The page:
NOVAK Djokovic is set to be deported today after losing his appeal against the cancellation of his visa.
The world No1 will NOT defend his title in the Australian Open as he’s forced out of the country after lawyers claimed he’s become an “icon” for anti-vaxxers.
Djokovic is being booted out of Australia after losing his appealCredit: EPA
The ace could be marched to the airport under armed guard todayCredit: EPA
He’s one of just three players inside the ATP’s top 100 who have not been vaccinated.
Three judges have unanimously dismissed his last-ditch appeal to stay Down Under and play.
The star could now be frog-marched to the airport under armed guard, it’s believed.
He met with immigration officials and Border Force for a secret showdown at an undisclosed location yesterday.
The saga over Djokovic’s jab status began when his visa was revoked when he first landed in Aus.
The Serbian 20-time Grand Slam champ was given his marching orders following a six-hour stand-off at Melbourne’s Tullamarine Airport.
He had initially been granted a vaccine exemption – his lawyers said, because he contracted Covid-19 in December – to compete before his visa was dramatically cancelled.
Djokovic was then rushed to an immigration hotel, despite pleading to be moved to more elaborate digs with a tennis court or to have his private chef provide vegan meals – requests which were denied.
A judge then ordered his passport to be handed back – saying he was “agitated” about the case and asking: “What more could this man have done?”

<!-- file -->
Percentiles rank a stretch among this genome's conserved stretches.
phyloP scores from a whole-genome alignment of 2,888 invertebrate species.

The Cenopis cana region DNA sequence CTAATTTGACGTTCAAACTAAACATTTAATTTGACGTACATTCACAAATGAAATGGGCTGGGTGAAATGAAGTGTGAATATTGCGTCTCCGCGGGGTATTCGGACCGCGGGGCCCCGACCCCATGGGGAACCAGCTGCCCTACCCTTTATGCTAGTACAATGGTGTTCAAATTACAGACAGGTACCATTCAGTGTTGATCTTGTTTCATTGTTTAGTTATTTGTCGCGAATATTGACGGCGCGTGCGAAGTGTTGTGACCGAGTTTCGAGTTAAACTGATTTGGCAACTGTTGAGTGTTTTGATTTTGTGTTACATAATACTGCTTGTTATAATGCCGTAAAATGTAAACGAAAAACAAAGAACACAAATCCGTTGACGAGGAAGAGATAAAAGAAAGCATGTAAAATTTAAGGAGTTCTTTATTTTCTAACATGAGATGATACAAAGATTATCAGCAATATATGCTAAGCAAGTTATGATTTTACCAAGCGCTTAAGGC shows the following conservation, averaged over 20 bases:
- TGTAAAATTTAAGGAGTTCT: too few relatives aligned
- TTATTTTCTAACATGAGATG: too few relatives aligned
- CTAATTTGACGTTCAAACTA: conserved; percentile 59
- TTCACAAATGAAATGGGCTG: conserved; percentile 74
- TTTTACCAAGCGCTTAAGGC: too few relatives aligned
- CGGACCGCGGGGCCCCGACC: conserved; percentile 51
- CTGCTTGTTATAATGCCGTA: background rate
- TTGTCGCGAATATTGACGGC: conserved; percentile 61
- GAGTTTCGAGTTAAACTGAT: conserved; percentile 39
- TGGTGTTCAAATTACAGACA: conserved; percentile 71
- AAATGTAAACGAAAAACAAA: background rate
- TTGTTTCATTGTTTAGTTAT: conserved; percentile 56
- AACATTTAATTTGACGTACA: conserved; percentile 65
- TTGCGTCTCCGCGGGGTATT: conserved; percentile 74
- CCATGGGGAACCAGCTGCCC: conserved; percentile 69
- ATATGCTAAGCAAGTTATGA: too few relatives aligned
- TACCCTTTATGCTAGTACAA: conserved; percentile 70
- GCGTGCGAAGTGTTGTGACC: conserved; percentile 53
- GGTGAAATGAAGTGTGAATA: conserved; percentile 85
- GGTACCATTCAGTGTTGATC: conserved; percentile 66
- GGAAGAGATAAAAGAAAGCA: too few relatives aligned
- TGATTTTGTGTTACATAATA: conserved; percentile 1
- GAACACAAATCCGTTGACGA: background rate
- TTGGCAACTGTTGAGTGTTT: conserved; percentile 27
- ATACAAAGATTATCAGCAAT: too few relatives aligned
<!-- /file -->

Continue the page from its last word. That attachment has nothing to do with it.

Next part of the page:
However, in a twist, the government then revoked his visa again.
Immigration Minister Alex Hawke used his powers on “health and good order” grounds.
Djokovic’s legal team appealed the decision yet again.
But their pleas for him to remain in Australia were overruled, and he’ll likely be escorted to the airport and forced aboard a plane home today.
Chief Justice James Allsop, Justice Anthony Besanko and Justice David O’Callaghan unanimously decided Djokovic did not have grounds to dispute Hawke’s deportation order.
Justice Allsop earlier said he accepted Djokovic could be seen as “an iconic sports star that is setting an example that is not ideal to be followed”.
“If Mr Djokovic won the Open, as he has in the past, there is an example embedded in the Minister’s reasoning that this is an example for young and not so young fans of tennis,” he said.
Government officials have not yet said whether they’ll take up their option to ban Djokovic from applying for a visa to enter the country again for the next three years.
The star has faced huge backlash from Australians, who have been split on the decision to detain him.
He has not openly spoken about his jab status, but last year did admit that he was “opposed” to vaccination.
He told reporters: “Personally I am opposed to vaccination.
“I wouldn’t want to be forced by someone to take a vaccine in order to be able to travel.”
More to follow…
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